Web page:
The European Union restricts or prohibits the use of many of these compounds, so it is essential to monitor not exceeding the allowable concentration.
SPAIN – Brominated flame retardants (BFR) are a widely used in a variety of products such as televisions, smart phones, furniture, and plastics products in general, in order to reduce its flammability compounds. The toxic compounds are harmful to health and are present in food, mainly seafood as they are introduced into the oceans through waste, or waste discharges from factories that produce them.
As explained by the researcher Carlos Sales of the University Jaume I (UJI), in Spain, “these pollutants reach the marine environment and are ingested by fish and shellfish. As lipophilic substances cannot excrete, remain in fat, so that by eating a piece of tuna, for example, eat these compounds and are in our body. While concentrations are low you – detected even in milk maternal – do not generate an immediate health problem, but at high levels are toxic and can cause carcinogenesis, endocrine disruption and neurological problems, which their monitoring in food is vital.”
In this context, researchers at the University Institute of Pesticides and Waters (IUPA) UJI led by Dr. Felix Hernandez have developed an innovative technique that optimizes the monitoring of these substances in food and environmental samples. The system uses the new source of chemical atmospheric pressure ionization (APCI) for determining these emerging contaminants more effectively than previous techniques because it is more sensitive, with detection limits between 10 and 50 times lower and improved selectivity, being a more accurate method with a smaller margin of error.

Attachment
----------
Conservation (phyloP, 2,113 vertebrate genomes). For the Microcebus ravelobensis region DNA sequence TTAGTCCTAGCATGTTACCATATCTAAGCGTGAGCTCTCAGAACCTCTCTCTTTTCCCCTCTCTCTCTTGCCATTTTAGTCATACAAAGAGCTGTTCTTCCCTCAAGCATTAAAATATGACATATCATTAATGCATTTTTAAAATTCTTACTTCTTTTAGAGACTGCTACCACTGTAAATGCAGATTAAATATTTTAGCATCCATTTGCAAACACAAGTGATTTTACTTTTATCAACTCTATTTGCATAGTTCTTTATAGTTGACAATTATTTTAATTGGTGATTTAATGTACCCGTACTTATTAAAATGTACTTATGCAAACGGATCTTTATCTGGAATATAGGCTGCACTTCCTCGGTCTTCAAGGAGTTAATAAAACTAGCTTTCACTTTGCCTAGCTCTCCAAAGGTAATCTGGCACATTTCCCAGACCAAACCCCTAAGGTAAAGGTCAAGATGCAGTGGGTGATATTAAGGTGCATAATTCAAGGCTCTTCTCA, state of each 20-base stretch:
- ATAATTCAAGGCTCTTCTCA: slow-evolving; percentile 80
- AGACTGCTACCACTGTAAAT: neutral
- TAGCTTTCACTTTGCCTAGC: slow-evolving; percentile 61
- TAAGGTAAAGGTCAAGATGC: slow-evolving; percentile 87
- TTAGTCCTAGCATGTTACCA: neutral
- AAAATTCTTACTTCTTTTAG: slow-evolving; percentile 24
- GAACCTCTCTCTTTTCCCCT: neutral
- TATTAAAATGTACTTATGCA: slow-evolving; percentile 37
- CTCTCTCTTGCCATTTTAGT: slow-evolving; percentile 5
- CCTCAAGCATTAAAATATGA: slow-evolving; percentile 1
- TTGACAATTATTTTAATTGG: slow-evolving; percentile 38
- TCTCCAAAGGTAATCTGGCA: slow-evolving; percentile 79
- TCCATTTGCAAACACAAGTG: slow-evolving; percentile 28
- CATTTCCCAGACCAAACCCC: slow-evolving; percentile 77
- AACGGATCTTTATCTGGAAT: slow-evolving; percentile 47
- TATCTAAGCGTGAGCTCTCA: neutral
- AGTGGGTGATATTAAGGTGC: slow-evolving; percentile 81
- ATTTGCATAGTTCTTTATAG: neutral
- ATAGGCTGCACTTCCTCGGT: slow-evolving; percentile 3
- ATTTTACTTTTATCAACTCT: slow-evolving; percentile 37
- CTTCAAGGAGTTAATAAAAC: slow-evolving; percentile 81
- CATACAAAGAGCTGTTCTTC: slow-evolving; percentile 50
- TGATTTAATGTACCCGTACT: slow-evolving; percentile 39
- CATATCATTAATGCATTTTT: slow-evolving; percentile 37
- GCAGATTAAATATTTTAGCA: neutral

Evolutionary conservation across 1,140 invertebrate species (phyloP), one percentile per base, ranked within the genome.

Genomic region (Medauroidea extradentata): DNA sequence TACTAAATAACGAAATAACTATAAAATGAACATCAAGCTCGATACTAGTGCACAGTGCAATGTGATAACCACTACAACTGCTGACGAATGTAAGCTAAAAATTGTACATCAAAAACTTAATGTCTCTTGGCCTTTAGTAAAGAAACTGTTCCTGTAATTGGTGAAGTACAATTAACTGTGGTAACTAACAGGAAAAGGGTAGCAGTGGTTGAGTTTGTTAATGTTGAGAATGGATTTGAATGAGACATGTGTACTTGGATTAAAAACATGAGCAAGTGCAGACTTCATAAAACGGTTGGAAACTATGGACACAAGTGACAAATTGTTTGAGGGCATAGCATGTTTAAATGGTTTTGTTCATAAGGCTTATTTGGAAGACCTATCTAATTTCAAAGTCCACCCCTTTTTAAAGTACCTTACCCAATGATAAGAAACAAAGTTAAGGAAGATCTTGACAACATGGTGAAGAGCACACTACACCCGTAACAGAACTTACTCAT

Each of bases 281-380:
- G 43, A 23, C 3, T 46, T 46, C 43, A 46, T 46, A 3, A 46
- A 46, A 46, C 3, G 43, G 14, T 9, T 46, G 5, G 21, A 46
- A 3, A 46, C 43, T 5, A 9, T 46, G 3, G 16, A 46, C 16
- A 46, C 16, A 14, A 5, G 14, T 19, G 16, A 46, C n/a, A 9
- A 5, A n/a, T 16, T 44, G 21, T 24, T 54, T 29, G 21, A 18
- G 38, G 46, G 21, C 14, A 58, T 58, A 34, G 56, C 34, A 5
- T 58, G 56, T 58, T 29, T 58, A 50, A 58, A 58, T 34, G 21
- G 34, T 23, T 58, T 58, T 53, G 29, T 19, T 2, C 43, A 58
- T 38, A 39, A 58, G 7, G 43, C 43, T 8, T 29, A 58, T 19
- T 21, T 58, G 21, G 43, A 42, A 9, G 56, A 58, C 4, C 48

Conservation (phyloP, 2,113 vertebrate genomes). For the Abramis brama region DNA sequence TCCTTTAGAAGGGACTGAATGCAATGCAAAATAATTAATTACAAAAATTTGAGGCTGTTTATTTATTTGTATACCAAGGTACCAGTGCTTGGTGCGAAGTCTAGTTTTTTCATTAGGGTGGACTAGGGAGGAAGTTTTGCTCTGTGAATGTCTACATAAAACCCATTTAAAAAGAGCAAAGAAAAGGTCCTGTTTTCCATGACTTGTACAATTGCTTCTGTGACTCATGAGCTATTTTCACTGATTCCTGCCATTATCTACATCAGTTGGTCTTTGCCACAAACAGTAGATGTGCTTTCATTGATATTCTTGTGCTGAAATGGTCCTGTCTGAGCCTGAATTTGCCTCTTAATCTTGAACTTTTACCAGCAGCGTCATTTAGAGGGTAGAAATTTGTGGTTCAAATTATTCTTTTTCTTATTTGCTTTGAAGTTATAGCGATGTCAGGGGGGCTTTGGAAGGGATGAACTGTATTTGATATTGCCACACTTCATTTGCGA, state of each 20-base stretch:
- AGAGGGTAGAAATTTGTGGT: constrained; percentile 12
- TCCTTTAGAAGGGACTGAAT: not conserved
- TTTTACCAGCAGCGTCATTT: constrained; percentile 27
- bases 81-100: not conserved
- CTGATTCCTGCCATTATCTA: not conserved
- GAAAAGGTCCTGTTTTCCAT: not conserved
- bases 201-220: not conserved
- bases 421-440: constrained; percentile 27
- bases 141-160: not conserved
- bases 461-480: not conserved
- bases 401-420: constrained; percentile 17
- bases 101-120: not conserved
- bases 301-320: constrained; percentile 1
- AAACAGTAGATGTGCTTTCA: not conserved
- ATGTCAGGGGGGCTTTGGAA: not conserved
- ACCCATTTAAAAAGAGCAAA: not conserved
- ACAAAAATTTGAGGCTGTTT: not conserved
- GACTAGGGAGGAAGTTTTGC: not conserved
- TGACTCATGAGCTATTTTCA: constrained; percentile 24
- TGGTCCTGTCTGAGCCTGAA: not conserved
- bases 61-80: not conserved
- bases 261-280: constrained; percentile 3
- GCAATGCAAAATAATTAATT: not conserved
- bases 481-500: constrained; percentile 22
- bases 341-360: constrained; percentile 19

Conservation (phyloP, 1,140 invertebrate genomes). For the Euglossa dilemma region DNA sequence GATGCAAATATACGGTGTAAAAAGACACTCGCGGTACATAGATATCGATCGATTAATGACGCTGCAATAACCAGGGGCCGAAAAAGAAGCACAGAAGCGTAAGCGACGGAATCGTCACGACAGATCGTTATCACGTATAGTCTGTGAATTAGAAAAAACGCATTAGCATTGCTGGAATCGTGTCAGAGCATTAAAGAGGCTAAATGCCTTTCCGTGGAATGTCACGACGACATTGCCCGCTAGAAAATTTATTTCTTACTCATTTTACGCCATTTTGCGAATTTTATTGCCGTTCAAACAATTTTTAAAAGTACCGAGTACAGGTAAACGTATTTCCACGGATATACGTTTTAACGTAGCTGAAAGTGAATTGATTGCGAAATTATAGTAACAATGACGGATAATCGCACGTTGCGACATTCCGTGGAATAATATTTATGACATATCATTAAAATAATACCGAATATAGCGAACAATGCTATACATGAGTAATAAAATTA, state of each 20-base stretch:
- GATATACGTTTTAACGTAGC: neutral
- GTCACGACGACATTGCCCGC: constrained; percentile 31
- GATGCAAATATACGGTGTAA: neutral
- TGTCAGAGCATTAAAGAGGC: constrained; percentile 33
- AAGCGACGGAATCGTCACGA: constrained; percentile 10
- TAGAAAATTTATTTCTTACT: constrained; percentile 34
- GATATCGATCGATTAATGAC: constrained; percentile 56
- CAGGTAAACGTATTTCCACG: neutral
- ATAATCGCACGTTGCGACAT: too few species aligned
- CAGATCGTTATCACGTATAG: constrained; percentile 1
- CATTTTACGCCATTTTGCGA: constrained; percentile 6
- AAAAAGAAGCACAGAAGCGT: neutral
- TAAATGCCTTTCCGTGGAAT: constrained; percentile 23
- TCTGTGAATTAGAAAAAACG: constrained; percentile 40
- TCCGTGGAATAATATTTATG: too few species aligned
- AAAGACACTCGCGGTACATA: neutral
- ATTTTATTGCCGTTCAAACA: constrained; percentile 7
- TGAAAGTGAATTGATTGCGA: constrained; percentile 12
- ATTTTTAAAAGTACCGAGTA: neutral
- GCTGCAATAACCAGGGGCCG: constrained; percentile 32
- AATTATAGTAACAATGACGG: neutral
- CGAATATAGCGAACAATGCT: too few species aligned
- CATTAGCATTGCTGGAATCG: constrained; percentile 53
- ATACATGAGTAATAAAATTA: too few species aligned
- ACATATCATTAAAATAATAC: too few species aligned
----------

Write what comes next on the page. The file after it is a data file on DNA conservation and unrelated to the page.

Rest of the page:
“Determining BFR and other persistent organic pollutants has traditionally been performed using the source electron ionization fragmenting the molecules and generate charged ions that can be detected, because contaminants are neutral and to detect must be loaded, but this technique results in sometimes identical ions for different compounds, so its selectivity is limited,” said Sales. He added that “at the same time, the electron impact rarely get to see all the whole molecule, and can result in same fragment for compounds with different numbers of bromines “.
The procedure involves removing solvent compounds food sample, purifying the extract and injected into a gas chromatograph. The compounds are separated in the chromatographic column and then give a signal in the detector, depending on the concentration in which they are. To reach these levels of analysis, the order of parts per billion, it is necessary to use a mass spectrometer as a detector.
The implementation of this technique has great implications on food security, both to monitor whether there are food lots with a very high concentration of pollutants, in which case they would be recalled, as if to confirm that you are being met levels regulated by the European Union .
As Sales explains, “the EU first restricts the use of these toxic compounds, but then have to monitor that are not being used, because if restricted but still occur, the level would be toxic enough to have implications for humans. The monitoring it is commissioned by the EU to accredited laboratories, such as the CSIC in Madrid or the Public Health Agency of Barcelona, with whom we have worked to carry out this work. “
The methodology is part of the research led by Dr. Tania Portolés, with long experience in the APCI, the team had already applied to pesticides, pesticides, dioxins and other pollutants to improve the sensitivity and detection.
Now, in addition, the technique could reduce the cost of the analysis for the detection of pollutants since, being more sensitive and selective, would use half the materials needed with the techniques previously used and analyzed at a lower concentration.
The results of the research team IUPA contained in scientific publications as Analytical and Bioanalytical Chemistry, besides their authors have been interviewed by the magazine LCGC, one of the leaders in the field of chromatography.
Source: Universitat Jaume I